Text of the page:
James G. Blaine

From Simple English Wikipedia, the free encyclopedia
James G. Blaine
31st Speaker of the United States House of Representatives
In office
March 4, 1869 – March 4, 1875
PresidentUlysses S. Grant
Preceded byTheodore M. Pomeroy
Succeeded byMichael C. Kerr
31st United States Secretary of State
In office
March 7, 1889 – June 4, 1892
PresidentBenjamin Harrison
Preceded byThomas F. Bayard
Succeeded byJohn W. Foster
28th United States Secretary of State
In office
March 7, 1881 – December 19, 1881
Preceded byWilliam M. Evarts
Succeeded byFrederick T. Frelinghuysen
United States Senator
from Maine
In office
July 10, 1876 – March 5, 1881
Preceded byLot M. Morrill
Succeeded byWilliam P. Frye
Member of the U.S. House of Representatives
from Maine's 3rd district
In office
March 4, 1863 – July 10, 1876
Preceded bySamuel C. Fessenden
Succeeded byEdwin Flye
Personal details
James Gillespie Blaine

January 31, 1830
West Brownsville, Pennsylvania
DiedJanuary 27, 1893(1893-01-27) (aged 62)
Washington, D.C.
Political partyRepublican
Spouse(s)Harriet Stanwood Blaine
ChildrenStanwood Blaine, Walker Blaine, Emmons Blaine, Alice Blaine Coppinger, James Blaine Jr, Margaret Blaine Damrosch, Harriet Blaine Beale
Alma materWashington College
ProfessionLaw, Politics

James Gillespie Blaine (January 31, 1830 – January 27, 1893) was an American Republican politician. He was a United States Representative. He was the Speaker of the United States House of Representatives. He was a U.S. Senator from Maine. He was the Secretary of State twice. He was also nominated to be President.

Early life[change | change source]

Blaine in 1884

Blaine was born on January 31, 1830 in West Brownsville, Pennsylvania. He was the third child of Ephraim Lyon Blaine and his wife Maria Gillespie Blaine. He was educated at Washington College and later met his wife Harriet Stanwood. They married in 1850 and they had seven children.

Career[change | change source]

Blaine was a Republican. He was Speaker of the House of Representatives from 1869 until 1875. He was chosen by the 18th United States President Ulysses S. Grant.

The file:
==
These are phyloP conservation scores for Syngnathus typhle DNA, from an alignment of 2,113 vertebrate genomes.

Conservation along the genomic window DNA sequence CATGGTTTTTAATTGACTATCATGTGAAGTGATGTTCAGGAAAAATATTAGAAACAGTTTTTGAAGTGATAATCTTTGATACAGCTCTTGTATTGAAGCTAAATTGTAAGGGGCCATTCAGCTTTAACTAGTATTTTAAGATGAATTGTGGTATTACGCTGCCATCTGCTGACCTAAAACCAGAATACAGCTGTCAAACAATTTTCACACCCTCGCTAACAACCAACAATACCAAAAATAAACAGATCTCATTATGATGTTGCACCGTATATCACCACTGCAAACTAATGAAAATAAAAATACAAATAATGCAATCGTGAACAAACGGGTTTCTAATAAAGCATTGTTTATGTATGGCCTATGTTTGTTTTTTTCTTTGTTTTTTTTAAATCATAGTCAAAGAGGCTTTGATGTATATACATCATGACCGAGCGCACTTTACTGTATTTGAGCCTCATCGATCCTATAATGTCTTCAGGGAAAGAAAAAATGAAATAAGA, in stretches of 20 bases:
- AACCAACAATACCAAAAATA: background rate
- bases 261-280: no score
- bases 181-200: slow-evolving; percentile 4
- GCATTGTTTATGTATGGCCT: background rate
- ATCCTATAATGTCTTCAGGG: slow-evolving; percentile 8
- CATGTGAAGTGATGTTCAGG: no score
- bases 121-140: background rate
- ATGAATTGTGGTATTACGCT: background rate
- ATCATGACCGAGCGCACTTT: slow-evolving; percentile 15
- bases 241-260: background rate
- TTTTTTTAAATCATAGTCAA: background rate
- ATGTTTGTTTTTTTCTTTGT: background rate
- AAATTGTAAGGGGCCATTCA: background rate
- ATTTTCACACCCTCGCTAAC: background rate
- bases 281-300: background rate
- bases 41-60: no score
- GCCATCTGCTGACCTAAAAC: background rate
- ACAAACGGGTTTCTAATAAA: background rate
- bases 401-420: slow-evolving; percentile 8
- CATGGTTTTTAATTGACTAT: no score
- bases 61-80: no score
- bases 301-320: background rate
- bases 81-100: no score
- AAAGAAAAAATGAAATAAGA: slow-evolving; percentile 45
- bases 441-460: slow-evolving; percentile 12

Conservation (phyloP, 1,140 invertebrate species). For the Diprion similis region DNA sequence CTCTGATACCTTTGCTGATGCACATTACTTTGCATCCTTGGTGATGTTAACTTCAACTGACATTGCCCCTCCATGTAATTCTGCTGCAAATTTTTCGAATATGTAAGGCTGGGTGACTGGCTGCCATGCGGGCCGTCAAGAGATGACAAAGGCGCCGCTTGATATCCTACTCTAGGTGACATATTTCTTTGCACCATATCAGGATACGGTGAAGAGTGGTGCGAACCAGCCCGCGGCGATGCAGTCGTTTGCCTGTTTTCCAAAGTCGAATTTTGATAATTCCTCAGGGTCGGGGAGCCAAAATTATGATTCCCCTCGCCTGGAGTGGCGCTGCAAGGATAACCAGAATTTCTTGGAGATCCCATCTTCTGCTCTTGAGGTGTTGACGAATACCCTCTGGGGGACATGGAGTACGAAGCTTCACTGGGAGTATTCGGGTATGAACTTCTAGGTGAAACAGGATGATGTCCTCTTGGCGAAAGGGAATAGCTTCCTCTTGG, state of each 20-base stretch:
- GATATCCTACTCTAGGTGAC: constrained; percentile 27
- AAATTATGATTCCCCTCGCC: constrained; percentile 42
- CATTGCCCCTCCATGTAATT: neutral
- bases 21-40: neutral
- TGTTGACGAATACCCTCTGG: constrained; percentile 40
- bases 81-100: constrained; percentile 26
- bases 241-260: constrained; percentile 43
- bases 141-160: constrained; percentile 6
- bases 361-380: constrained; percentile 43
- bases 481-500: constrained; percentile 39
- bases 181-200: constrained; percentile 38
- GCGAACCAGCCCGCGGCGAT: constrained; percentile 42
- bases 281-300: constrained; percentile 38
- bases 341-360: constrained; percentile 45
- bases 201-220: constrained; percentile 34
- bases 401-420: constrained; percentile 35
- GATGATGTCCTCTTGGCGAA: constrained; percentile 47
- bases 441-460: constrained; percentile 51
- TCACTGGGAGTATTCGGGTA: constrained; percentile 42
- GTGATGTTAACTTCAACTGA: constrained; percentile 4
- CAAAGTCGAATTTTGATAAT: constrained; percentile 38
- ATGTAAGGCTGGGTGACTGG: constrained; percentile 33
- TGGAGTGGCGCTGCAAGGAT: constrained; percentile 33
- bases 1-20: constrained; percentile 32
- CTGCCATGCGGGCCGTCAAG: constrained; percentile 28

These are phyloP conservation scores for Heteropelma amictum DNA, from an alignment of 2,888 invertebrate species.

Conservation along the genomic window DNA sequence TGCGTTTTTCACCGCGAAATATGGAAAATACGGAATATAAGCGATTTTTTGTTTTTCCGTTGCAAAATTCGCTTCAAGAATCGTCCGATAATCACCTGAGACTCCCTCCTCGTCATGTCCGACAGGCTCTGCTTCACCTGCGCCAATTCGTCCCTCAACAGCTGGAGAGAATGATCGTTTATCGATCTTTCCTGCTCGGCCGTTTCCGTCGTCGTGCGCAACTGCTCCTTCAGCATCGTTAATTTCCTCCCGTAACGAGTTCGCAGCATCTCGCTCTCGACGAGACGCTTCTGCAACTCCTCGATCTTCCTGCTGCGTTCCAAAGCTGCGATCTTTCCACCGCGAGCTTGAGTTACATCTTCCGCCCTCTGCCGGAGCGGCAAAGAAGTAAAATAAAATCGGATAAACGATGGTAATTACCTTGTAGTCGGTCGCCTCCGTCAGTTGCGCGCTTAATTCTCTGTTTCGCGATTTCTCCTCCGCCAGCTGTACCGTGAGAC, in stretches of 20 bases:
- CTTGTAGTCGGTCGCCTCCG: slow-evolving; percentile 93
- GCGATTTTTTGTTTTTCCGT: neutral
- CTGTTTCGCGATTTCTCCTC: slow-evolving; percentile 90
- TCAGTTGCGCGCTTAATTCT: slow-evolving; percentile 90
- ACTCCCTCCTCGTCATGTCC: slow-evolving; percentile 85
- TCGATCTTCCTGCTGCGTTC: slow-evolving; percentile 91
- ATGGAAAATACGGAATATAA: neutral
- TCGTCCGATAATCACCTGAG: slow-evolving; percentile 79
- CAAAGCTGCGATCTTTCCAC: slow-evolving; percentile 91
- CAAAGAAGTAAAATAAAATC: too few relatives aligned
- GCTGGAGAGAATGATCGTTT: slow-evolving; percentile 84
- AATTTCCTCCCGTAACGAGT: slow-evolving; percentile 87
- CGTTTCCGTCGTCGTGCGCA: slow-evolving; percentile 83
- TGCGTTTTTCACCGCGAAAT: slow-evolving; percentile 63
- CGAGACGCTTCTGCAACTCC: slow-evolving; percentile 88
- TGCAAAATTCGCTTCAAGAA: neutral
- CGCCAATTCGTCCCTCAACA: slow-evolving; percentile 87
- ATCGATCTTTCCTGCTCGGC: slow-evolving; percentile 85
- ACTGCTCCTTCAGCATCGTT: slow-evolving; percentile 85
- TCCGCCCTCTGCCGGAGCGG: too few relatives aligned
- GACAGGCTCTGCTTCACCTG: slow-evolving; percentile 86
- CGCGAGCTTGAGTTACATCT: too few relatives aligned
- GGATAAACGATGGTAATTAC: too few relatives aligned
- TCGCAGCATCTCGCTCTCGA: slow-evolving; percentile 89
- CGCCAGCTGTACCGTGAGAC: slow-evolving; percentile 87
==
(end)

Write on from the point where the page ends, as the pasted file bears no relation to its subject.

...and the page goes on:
Blaine would later served as the Senator from Maine from 1876 through 1881. Secondly he served as the Member of the U.S. House of Representatives from Maine's 3rd district from 1863 until 1876. Then as the 28th and 31st United States Secretary of State from 1881 through 1881 and then again in 1889 through 1892.

On July 2, 1881, Blaine and President James A. Garfield were walking in the Baltimore and Potomac Railroad station in Washington, D.C. when Charles J. Guiteau shot Garfield in the back. Blaine resigned as Secretary of State several months later.

The Republicans nominated Blaine for President in 1884 but Grover Cleveland won the election.

Death[change | change source]

Blaine died just 4 days short from his 63rd birthday on January 27, 1893 in his Washington, D.C. home from a heart attack, aged 62.[1] He was later buried at Oak Hill Cemetery in Washington, D.C. and was later re-buried in Blaine Memorial Park, Augusta, Maine, in 1920.[1] Blaine was hypochondriac.[2]

References[change | change source]

  1. 1.0 1.1 Muzzey, pp. 489–491.
  2. James Gillespie Blaine at Encyclopedia.com

Other websites[change | change source]

Media related to James G. Blaine at Wikimedia Commons

  • "James G. Blaine, Presidential Contender" Archived 2015-03-07 at the Wayback Machine from C-SPAN's The Contenders
  • Bastert, Russell H. (March 1956). "Diplomatic Reversal: Frelinghuysen's Opposition to Blaine's Pan-American Policy in 1882". The Mississippi Valley Historical Review. 42 (4): 653–671. doi:10.2307/1889232. JSTOR 1889232.
  • Langley, Lester D. (1974). "James Gillespie Blaine: The Ideologue as Diplomat". In Merli, Frank J.; Wilson, Theodore A. (eds.). Makers of American Diplomacy: From Benjamin Franklin to Henry Kissinger. New York, New York: Scribner. pp. 253–278. ISBN 978-0-684-13786-5.
  • Makemson, Harlen (2004). "One Misdeed Evokes Another: How Political Cartoonists Used 'Scandal Intertextuality' Against Presidential Candidate James G. Blaine". Media History Monographs. 7 (2): 1–21.
  • Peskin, Allan (1979). "Blaine, Garfield and Latin America". Americas: A Quarterly Review of Inter-American Cultural History. 36 (1): 79–89. doi:10.2307/981139. JSTOR 981139. S2CID 147169121.
  • Tyler, Alice Felt (1927). The Foreign Policy of James G. Blaine. Minneapolis, Minnesota: University of Minnesota Press.